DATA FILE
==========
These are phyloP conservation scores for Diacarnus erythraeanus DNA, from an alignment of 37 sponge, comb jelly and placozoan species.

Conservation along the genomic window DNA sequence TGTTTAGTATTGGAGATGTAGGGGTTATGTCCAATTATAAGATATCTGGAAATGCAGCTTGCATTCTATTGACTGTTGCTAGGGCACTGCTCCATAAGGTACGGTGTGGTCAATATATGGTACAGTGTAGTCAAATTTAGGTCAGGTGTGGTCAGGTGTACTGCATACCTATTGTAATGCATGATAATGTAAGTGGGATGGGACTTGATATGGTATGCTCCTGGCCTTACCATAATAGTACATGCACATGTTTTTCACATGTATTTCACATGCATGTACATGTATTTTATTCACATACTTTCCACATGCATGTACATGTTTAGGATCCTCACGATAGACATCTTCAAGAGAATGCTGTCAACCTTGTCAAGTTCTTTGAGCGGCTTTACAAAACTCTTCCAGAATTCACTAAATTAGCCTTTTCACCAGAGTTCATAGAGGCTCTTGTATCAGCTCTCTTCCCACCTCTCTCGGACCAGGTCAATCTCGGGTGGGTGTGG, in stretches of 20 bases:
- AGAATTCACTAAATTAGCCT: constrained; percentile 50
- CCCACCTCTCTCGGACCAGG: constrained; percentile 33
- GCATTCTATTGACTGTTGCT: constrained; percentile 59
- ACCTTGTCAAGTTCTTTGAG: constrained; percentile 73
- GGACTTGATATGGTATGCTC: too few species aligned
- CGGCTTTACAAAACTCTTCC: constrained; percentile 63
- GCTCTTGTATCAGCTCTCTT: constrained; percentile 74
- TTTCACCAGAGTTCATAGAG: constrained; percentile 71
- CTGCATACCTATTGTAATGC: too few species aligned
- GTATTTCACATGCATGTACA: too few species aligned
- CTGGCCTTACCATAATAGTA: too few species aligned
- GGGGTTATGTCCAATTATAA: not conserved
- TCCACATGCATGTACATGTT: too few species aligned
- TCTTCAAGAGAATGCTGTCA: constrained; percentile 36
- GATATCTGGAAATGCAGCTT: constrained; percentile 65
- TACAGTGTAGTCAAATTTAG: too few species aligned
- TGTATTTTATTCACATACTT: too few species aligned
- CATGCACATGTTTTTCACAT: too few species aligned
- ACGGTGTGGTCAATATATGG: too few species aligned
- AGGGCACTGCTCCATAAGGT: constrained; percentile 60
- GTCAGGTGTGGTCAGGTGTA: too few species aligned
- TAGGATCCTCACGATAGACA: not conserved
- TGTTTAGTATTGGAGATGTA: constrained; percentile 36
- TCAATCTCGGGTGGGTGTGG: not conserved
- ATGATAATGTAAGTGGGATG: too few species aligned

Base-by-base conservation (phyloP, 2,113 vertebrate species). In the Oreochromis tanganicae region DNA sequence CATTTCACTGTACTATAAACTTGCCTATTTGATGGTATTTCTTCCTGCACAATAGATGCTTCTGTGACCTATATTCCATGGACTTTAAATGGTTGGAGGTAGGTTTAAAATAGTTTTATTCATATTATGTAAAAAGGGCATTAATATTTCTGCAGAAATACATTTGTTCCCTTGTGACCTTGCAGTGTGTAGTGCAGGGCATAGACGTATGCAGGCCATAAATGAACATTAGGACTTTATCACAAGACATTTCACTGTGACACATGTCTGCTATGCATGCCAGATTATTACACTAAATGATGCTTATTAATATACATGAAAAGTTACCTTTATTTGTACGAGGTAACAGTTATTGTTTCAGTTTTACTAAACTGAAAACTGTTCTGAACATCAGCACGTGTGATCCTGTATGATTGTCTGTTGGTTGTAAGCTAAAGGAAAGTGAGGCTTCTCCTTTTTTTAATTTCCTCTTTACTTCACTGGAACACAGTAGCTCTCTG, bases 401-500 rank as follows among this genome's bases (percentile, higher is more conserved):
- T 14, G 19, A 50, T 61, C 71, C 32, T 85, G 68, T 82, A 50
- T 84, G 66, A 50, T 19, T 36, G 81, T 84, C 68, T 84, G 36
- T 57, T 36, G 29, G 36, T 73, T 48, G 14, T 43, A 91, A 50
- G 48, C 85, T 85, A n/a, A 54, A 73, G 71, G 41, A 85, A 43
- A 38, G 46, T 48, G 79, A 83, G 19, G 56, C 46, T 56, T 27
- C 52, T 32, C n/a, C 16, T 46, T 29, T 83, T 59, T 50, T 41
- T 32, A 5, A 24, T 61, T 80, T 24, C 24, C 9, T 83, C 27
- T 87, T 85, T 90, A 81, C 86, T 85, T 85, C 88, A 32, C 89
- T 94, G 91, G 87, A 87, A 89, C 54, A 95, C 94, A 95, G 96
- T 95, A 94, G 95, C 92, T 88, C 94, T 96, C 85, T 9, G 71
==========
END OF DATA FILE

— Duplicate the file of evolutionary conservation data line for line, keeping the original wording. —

These are phyloP conservation scores for Diacarnus erythraeanus DNA, from an alignment of 37 sponge, comb jelly and placozoan species.

Conservation along the genomic window DNA sequence TGTTTAGTATTGGAGATGTAGGGGTTATGTCCAATTATAAGATATCTGGAAATGCAGCTTGCATTCTATTGACTGTTGCTAGGGCACTGCTCCATAAGGTACGGTGTGGTCAATATATGGTACAGTGTAGTCAAATTTAGGTCAGGTGTGGTCAGGTGTACTGCATACCTATTGTAATGCATGATAATGTAAGTGGGATGGGACTTGATATGGTATGCTCCTGGCCTTACCATAATAGTACATGCACATGTTTTTCACATGTATTTCACATGCATGTACATGTATTTTATTCACATACTTTCCACATGCATGTACATGTTTAGGATCCTCACGATAGACATCTTCAAGAGAATGCTGTCAACCTTGTCAAGTTCTTTGAGCGGCTTTACAAAACTCTTCCAGAATTCACTAAATTAGCCTTTTCACCAGAGTTCATAGAGGCTCTTGTATCAGCTCTCTTCCCACCTCTCTCGGACCAGGTCAATCTCGGGTGGGTGTGG, in stretches of 20 bases:
- AGAATTCACTAAATTAGCCT: constrained; percentile 50
- CCCACCTCTCTCGGACCAGG: constrained; percentile 33
- GCATTCTATTGACTGTTGCT: constrained; percentile 59
- ACCTTGTCAAGTTCTTTGAG: constrained; percentile 73
- GGACTTGATATGGTATGCTC: too few species aligned
- CGGCTTTACAAAACTCTTCC: constrained; percentile 63
- GCTCTTGTATCAGCTCTCTT: constrained; percentile 74
- TTTCACCAGAGTTCATAGAG: constrained; percentile 71
- CTGCATACCTATTGTAATGC: too few species aligned
- GTATTTCACATGCATGTACA: too few species aligned
- CTGGCCTTACCATAATAGTA: too few species aligned
- GGGGTTATGTCCAATTATAA: not conserved
- TCCACATGCATGTACATGTT: too few species aligned
- TCTTCAAGAGAATGCTGTCA: constrained; percentile 36
- GATATCTGGAAATGCAGCTT: constrained; percentile 65
- TACAGTGTAGTCAAATTTAG: too few species aligned
- TGTATTTTATTCACATACTT: too few species aligned
- CATGCACATGTTTTTCACAT: too few species aligned
- ACGGTGTGGTCAATATATGG: too few species aligned
- AGGGCACTGCTCCATAAGGT: constrained; percentile 60
- GTCAGGTGTGGTCAGGTGTA: too few species aligned
- TAGGATCCTCACGATAGACA: not conserved
- TGTTTAGTATTGGAGATGTA: constrained; percentile 36
- TCAATCTCGGGTGGGTGTGG: not conserved
- ATGATAATGTAAGTGGGATG: too few species aligned

Base-by-base conservation (phyloP, 2,113 vertebrate species). In the Oreochromis tanganicae region DNA sequence CATTTCACTGTACTATAAACTTGCCTATTTGATGGTATTTCTTCCTGCACAATAGATGCTTCTGTGACCTATATTCCATGGACTTTAAATGGTTGGAGGTAGGTTTAAAATAGTTTTATTCATATTATGTAAAAAGGGCATTAATATTTCTGCAGAAATACATTTGTTCCCTTGTGACCTTGCAGTGTGTAGTGCAGGGCATAGACGTATGCAGGCCATAAATGAACATTAGGACTTTATCACAAGACATTTCACTGTGACACATGTCTGCTATGCATGCCAGATTATTACACTAAATGATGCTTATTAATATACATGAAAAGTTACCTTTATTTGTACGAGGTAACAGTTATTGTTTCAGTTTTACTAAACTGAAAACTGTTCTGAACATCAGCACGTGTGATCCTGTATGATTGTCTGTTGGTTGTAAGCTAAAGGAAAGTGAGGCTTCTCCTTTTTTTAATTTCCTCTTTACTTCACTGGAACACAGTAGCTCTCTG, bases 401-500 rank as follows among this genome's bases (percentile, higher is more conserved):
- T 14, G 19, A 50, T 61, C 71, C 32, T 85, G 68, T 82, A 50
- T 84, G 66, A 50, T 19, T 36, G 81, T 84, C 68, T 84, G 36
- T 57, T 36, G 29, G 36, T 73, T 48, G 14, T 43, A 91, A 50
- G 48, C 85, T 85, A n/a, A 54, A 73, G 71, G 41, A 85, A 43
- A 38, G 46, T 48, G 79, A 83, G 19, G 56, C 46, T 56, T 27
- C 52, T 32, C n/a, C 16, T 46, T 29, T 83, T 59, T 50, T 41
- T 32, A 5, A 24, T 61, T 80, T 24, C 24, C 9, T 83, C 27
- T 87, T 85, T 90, A 81, C 86, T 85, T 85, C 88, A 32, C 89
- T 94, G 91, G 87, A 87, A 89, C 54, A 95, C 94, A 95, G 96
- T 95, A 94, G 95, C 92, T 88, C 94, T 96, C 85, T 9, G 71